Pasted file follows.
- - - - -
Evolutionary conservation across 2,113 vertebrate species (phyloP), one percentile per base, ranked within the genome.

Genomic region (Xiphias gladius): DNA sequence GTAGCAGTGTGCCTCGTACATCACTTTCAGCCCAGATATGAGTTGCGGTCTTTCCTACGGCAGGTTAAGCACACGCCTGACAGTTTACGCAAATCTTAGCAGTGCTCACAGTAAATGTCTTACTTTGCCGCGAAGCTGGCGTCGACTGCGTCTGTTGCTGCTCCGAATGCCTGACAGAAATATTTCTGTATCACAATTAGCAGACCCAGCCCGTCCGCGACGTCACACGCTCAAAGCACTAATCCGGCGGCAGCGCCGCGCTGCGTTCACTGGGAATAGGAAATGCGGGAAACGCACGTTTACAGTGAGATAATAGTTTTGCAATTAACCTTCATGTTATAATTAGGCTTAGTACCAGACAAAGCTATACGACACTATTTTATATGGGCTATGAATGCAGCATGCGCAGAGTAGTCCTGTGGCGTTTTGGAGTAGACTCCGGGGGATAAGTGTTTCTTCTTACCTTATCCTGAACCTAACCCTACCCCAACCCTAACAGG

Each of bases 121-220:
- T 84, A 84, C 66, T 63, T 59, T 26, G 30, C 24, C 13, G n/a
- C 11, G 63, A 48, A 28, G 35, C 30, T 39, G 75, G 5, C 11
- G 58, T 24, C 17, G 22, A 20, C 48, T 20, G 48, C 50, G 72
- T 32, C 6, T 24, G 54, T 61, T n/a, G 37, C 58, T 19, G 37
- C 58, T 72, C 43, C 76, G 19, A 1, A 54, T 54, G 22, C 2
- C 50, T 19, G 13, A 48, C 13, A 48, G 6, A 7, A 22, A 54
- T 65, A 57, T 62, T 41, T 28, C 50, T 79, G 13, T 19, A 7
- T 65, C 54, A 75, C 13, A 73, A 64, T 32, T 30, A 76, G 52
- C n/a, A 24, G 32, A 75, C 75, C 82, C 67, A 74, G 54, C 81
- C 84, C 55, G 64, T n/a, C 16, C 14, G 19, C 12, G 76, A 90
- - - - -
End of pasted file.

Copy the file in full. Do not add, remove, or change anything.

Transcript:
Evolutionary conservation across 2,113 vertebrate species (phyloP), one percentile per base, ranked within the genome.

Genomic region (Xiphias gladius): DNA sequence GTAGCAGTGTGCCTCGTACATCACTTTCAGCCCAGATATGAGTTGCGGTCTTTCCTACGGCAGGTTAAGCACACGCCTGACAGTTTACGCAAATCTTAGCAGTGCTCACAGTAAATGTCTTACTTTGCCGCGAAGCTGGCGTCGACTGCGTCTGTTGCTGCTCCGAATGCCTGACAGAAATATTTCTGTATCACAATTAGCAGACCCAGCCCGTCCGCGACGTCACACGCTCAAAGCACTAATCCGGCGGCAGCGCCGCGCTGCGTTCACTGGGAATAGGAAATGCGGGAAACGCACGTTTACAGTGAGATAATAGTTTTGCAATTAACCTTCATGTTATAATTAGGCTTAGTACCAGACAAAGCTATACGACACTATTTTATATGGGCTATGAATGCAGCATGCGCAGAGTAGTCCTGTGGCGTTTTGGAGTAGACTCCGGGGGATAAGTGTTTCTTCTTACCTTATCCTGAACCTAACCCTACCCCAACCCTAACAGG

Each of bases 121-220:
- T 84, A 84, C 66, T 63, T 59, T 26, G 30, C 24, C 13, G n/a
- C 11, G 63, A 48, A 28, G 35, C 30, T 39, G 75, G 5, C 11
- G 58, T 24, C 17, G 22, A 20, C 48, T 20, G 48, C 50, G 72
- T 32, C 6, T 24, G 54, T 61, T n/a, G 37, C 58, T 19, G 37
- C 58, T 72, C 43, C 76, G 19, A 1, A 54, T 54, G 22, C 2
- C 50, T 19, G 13, A 48, C 13, A 48, G 6, A 7, A 22, A 54
- T 65, A 57, T 62, T 41, T 28, C 50, T 79, G 13, T 19, A 7
- T 65, C 54, A 75, C 13, A 73, A 64, T 32, T 30, A 76, G 52
- C n/a, A 24, G 32, A 75, C 75, C 82, C 67, A 74, G 54, C 81
- C 84, C 55, G 64, T n/a, C 16, C 14, G 19, C 12, G 76, A 90